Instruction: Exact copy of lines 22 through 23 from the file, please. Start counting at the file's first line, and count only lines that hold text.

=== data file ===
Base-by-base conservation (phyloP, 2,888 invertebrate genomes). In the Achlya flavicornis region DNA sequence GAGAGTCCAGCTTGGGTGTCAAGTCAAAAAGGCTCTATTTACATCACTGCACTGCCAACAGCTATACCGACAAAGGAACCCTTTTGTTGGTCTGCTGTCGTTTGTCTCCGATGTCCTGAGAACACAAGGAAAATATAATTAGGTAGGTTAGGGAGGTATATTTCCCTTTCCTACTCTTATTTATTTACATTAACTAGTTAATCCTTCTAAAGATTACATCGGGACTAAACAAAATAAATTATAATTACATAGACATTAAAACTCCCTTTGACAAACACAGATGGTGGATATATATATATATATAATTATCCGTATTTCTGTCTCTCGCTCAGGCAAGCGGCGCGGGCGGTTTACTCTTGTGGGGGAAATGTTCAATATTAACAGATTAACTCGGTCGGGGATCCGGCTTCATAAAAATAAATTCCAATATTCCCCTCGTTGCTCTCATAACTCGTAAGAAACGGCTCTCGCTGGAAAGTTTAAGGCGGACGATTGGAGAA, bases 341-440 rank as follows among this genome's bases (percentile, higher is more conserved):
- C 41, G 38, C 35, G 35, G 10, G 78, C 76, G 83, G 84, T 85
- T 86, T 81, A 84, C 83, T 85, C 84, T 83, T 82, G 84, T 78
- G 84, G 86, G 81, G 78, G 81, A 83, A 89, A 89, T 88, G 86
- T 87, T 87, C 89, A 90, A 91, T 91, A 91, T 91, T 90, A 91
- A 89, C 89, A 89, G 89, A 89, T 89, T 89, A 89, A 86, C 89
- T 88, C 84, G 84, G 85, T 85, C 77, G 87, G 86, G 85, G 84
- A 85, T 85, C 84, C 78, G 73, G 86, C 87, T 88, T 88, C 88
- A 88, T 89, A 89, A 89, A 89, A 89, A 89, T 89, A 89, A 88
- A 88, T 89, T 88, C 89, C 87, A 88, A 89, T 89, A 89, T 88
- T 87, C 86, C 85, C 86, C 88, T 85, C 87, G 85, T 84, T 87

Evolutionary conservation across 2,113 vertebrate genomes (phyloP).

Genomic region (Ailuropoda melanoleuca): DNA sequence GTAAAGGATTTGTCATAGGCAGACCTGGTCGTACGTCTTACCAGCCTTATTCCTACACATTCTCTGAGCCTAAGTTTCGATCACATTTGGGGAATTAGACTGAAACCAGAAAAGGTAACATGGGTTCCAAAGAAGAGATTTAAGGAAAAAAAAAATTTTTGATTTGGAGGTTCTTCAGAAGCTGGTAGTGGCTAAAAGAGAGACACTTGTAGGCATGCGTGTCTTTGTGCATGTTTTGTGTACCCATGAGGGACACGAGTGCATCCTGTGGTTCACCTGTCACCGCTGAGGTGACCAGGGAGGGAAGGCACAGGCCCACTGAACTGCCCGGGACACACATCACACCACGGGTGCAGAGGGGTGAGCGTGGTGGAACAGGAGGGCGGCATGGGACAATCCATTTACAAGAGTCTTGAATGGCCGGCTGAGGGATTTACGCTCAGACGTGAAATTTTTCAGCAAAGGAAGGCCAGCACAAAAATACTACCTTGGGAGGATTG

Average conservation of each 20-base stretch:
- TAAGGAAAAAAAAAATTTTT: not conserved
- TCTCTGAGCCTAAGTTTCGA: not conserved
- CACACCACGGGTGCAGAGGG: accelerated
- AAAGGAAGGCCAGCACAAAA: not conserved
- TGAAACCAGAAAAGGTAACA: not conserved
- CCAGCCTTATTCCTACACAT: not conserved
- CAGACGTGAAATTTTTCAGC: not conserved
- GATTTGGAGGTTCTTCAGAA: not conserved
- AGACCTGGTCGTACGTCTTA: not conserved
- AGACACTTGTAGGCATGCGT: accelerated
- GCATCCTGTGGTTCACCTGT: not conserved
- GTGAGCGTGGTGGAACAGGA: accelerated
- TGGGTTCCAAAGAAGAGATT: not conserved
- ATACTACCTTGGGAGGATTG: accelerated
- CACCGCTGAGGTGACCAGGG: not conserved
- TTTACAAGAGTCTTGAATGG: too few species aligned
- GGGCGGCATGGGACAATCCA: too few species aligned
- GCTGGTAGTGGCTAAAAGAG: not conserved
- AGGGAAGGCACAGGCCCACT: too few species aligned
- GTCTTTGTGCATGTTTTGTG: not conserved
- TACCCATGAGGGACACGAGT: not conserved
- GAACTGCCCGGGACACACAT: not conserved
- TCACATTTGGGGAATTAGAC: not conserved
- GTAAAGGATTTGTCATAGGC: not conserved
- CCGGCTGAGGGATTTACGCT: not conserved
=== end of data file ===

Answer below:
- GATTTGGAGGTTCTTCAGAA: not conserved
- AGACCTGGTCGTACGTCTTA: not conserved